Plant-based food consumption on a positive path

Anna Bak Jäpelt, from Tænketanken Frej, an organization focusing on    sustainability in Danish food production, takes us through insights and perspectives on the growth of plant-based consumption.

Written by KMC
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The consumption of plant-based food is growing. In 2022/23, KMC replaced 34,773 tons of animal ingredients – an increase of about seven percent compared to the previous year. However, factors such as culture, habits, and wealth significantly influence the rate of consumption increase and the reasons behind it.

The big question is, of course, how the spread of plant-based foods fares in a year with high inflation. According to Anna Bak Jäpelt, Sustainability Manager and Project Manager at the Danish think tank Frej, there is a continuous steady development:

Potato-based ingredients replacing animal ingredients (in 1,000 tons)


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– It’s certainly not slowing down. But it could definitely go faster. The 2015 Paris Agreement secures progress because many companies increasingly see it as a sensible investment, especially with climate and biodiversity in mind. These are the two absolute drivers in promoting this development.

In Denmark, several canteens, for example, have stopped serving beef after Denmark’s Green Think Tank Concito published their latest report showing Denmark’s global consumption emissions. And this, according to Anna Bak Jäpelt, affects the entire consumer chain:

– It also trickles down to the individual consumer who buys food in that canteen. At the same time, it shows that professional kitchens have a lot to say and that their demand affects the supply, she says.

More flexitarians

Generally, consumers’ attitudes towards ’green meals’ have changed significantly. A survey from COOP shows that ’climate’ has overtaken ’health’ as the most important reason for Danes to choose to eat less meat.

This is reflected in the fact that we are seeing a significant increase in flexitarians among Danes and in the West in general. In 2017, 12% of 18–34-year-olds said they follow a flexitarian lifestyle, and today it is up to a third within the same group who call themselves flexitarian.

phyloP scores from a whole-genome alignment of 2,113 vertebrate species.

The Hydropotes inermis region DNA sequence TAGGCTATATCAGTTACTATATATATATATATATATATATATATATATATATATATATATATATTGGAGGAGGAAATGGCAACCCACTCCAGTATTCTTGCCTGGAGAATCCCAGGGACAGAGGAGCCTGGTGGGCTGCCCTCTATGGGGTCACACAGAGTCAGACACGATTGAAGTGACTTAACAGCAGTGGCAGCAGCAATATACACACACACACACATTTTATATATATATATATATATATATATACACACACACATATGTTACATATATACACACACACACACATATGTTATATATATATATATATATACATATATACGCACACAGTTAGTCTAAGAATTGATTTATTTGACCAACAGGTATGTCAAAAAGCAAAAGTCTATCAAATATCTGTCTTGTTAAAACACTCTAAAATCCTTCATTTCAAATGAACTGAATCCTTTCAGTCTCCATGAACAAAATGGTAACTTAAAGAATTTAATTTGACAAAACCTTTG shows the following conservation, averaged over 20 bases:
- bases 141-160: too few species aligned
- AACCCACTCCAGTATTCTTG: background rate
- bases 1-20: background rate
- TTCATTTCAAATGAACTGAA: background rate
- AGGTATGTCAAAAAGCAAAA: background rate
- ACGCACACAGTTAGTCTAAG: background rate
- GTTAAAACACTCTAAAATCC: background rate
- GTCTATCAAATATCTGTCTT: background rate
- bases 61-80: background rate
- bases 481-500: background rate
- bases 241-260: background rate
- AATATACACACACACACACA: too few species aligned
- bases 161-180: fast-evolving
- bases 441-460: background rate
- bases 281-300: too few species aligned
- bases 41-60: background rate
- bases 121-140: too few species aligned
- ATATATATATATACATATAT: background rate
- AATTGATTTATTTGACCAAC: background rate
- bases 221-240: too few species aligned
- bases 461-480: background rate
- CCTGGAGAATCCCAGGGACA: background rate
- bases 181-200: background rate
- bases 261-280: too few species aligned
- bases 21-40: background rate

KMC replaced 34,773 tons of animal ingredients in 22/23. This is an increase of just over seven percent compared to the previous year. 

Economically, significant growth has been predicted for plantbased diets despite the fact that COVID- 19 and inflation have slowed down the development. In a report from Credit Suisse, the potential size of the global plant-based food market has been calculated. By 2030, the market is expected to grow to a value of 143 billion USD. This figure will rise tenfold to 14 trillion USD by 2050.

– Plant-based diets are not just a trend; they’re a megatrend. More and more plant-based products are finding their way onto supermarket shelves, says Anna Bak Jäpelt.

Plant-based convenience products are gaining popularity

Plant-based replacement and convenience products are increasingly occupying shelf space in supermarkets. These replacement products are primarily made of extruded proteins with similar properties to animal products. However, it’s not just vegetarians and vegans who are choosing these products, explains Anna Bak Jäpelt:

– Plant-based convenience products are a way to encourage people considering a flexitarian diet to try it, as it resembles the diet they are already used to, and it doesn’t require much change. 

Every third dinner for an average Dane is prepared in 15 minutes, so replacement products are popular because they fit into meals we already know and don’t require much preparation time.

Companies must lead the way

Looking ahead at plant-based foods, Anna Bak Jäpelt offers some specific suggestions for increasing the presence of plant-based foods on shelves and in Danish homes:

– First, we need to ensure that plant-based foods are integrated into public nutrition services; in hospitals, daycares, and canteens, as well as in private kitchens and canteens. This also includes extensive retraining of professional food staff.

Large production companies also have a significant role to play as they have the means to invest in the right machinery and facilities. This way, they can guide individual farmers and show how they can be part of future plant-based production.

– Additionally, supermarkets and retail should make an effort. One approach is to avoid special offers on animal products and place climate-friendly products in prominent positions or alongside animal products, so consumers do not have to search for them in stores. This makes it easier for consumers to choose plant-based options, she says.

Reasons for Danes’ reduction of meat

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